Mondaq reserves the right, in its sole discretion, to take any action that it deems necessary and appropriate in the event it considers that there is a breach or threatened breach of the Terms.

Mondaq’s Rights and Obligations

Unless otherwise expressly set out to the contrary, nothing in these Terms shall serve to transfer from Mondaq to you, any Intellectual Property Rights owned by and/or licensed to Mondaq and all rights, title and interest in and to such Intellectual Property Rights will remain exclusively with Mondaq and/or its licensors.

Mondaq shall use its reasonable endeavours to make the Website and Services available to you at all times, but we cannot guarantee an uninterrupted and fault free service.

Mondaq reserves the right to make changes to the services and/or the Website or part thereof, from time to time, and we may add, remove, modify and/or vary any elements of features and functionalities of the Website or the services.

Mondaq also reserves the right from time to time to monitor your Use of the Website and/or services.


The Content is general information only. It is not intended to constitute legal advice or seek to be the complete and comprehensive statement of the law, nor is it intended to address your specific requirements or provide advice on which reliance should be placed. Mondaq and/or its Contributors and other suppliers make no representations about the suitability of the information contained in the Content for any purpose. All Content provided "as is" without warranty of any kind. Mondaq and/or its Contributors and other suppliers hereby exclude and disclaim all representations, warranties or guarantees with regard to the Content, including all implied warranties and conditions of merchantability, fitness for a particular purpose, title and non-infringement. To the maximum extent permitted by law, Mondaq expressly excludes all representations, warranties, obligations, and liabilities arising out of or in connection with all Content. In no event shall Mondaq and/or its respective suppliers be liable for any special, indirect or consequential damages or any damages whatsoever resulting from loss of use, data or profits, whether in an action of contract, negligence or other tortious action, arising out of or in connection with the use of the Content or performance of Mondaq’s Services.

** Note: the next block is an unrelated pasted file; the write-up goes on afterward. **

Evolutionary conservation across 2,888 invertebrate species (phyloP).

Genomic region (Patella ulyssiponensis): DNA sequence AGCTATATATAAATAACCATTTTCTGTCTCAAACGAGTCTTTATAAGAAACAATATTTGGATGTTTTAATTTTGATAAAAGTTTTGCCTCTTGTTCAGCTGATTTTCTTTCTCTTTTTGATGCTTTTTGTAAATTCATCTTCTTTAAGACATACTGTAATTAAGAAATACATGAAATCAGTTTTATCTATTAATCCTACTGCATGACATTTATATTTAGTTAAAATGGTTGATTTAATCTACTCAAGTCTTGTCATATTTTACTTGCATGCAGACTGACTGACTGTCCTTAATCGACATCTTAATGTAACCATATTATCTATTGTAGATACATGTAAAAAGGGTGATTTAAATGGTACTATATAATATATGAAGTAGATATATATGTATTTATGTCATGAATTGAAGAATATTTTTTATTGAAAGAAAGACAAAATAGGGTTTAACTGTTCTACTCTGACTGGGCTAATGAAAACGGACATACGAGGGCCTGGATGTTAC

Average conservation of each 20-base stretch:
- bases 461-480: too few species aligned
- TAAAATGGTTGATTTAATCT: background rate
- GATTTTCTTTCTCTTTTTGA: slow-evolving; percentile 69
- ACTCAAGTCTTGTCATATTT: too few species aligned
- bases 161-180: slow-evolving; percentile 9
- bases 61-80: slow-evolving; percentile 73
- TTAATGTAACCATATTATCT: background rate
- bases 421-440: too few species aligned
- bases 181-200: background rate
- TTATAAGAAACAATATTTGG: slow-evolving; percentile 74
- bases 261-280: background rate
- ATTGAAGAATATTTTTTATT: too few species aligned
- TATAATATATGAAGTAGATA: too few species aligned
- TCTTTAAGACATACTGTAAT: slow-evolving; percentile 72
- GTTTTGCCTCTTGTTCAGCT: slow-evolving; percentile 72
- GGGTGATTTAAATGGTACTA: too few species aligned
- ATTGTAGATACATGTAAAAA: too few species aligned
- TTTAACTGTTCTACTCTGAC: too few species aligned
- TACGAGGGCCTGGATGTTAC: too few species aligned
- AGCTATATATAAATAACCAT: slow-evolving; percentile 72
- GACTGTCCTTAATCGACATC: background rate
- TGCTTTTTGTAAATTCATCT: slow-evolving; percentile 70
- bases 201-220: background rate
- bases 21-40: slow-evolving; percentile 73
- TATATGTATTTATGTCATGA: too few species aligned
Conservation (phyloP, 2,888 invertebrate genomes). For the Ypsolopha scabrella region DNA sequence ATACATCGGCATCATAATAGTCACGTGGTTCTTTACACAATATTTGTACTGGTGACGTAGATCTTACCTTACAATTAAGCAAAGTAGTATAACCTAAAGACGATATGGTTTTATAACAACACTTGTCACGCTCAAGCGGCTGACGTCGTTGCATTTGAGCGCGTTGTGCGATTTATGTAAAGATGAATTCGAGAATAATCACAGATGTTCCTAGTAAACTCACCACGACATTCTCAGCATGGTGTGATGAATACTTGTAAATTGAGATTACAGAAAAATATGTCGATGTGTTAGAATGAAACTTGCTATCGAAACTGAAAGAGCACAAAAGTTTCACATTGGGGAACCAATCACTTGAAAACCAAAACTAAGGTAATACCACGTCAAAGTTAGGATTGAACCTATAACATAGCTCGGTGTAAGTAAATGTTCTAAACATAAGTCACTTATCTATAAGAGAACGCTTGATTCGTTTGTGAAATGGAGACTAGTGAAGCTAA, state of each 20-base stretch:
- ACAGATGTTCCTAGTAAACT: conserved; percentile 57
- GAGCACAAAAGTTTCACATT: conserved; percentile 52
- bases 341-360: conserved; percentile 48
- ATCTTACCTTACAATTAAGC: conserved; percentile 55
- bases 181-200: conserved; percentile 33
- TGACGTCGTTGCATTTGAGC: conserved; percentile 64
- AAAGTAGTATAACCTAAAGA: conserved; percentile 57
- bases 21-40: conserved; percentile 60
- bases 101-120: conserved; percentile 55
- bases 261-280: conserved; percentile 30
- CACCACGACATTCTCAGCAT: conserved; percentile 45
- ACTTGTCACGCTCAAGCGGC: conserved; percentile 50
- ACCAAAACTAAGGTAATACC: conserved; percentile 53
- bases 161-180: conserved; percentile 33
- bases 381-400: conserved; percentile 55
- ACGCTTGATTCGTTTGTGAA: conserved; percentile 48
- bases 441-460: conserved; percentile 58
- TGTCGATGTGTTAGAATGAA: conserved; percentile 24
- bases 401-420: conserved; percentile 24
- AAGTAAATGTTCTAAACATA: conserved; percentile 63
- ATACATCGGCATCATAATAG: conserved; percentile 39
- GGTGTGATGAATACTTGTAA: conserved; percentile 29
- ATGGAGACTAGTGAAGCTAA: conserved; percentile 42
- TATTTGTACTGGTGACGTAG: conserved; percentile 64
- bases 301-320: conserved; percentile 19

Mondaq may alter or amend these Terms by amending them on the Website. By continuing to Use the Services and/or the Website after such amendment, you will be deemed to have accepted any amendment to these Terms.

These Terms shall be governed by and construed in accordance with the laws of England and Wales and you irrevocably submit to the exclusive jurisdiction of the courts of England and Wales to settle any dispute which may arise out of or in connection with these Terms. If you live outside the United Kingdom, English law shall apply only to the extent that English law shall not deprive you of any legal protection accorded in accordance with the law of the place where you are habitually resident ("Local Law"). In the event English law deprives you of any legal protection which is accorded to you under Local Law, then these terms shall be governed by Local Law and any dispute or claim arising out of or in connection with these Terms shall be subject to the non-exclusive jurisdiction of the courts where you are habitually resident.

You may print and keep a copy of these Terms, which form the entire agreement between you and Mondaq and supersede any other communications or advertising in respect of the Service and/or the Website.

No delay in exercising or non-exercise by you and/or Mondaq of any of its rights under or in connection with these Terms shall operate as a waiver or release of each of your or Mondaq’s right. Rather, any such waiver or release must be specifically granted in writing signed by the party granting it.

If any part of these Terms is held unenforceable, that part shall be enforced to the maximum extent permissible so as to give effect to the intent of the parties, and the Terms shall continue in full force and effect.

Mondaq shall not incur any liability to you on account of any loss or damage resulting from any delay or failure to perform all or any part of these Terms if such delay or failure is caused, in whole or in part, by events, occurrences, or causes beyond the control of Mondaq. Such events, occurrences or causes will include, without limitation, acts of God, strikes, lockouts, server and network failure, riots, acts of war, earthquakes, fire and explosions.

By clicking Register you state you have read and agree to our Terms and Conditions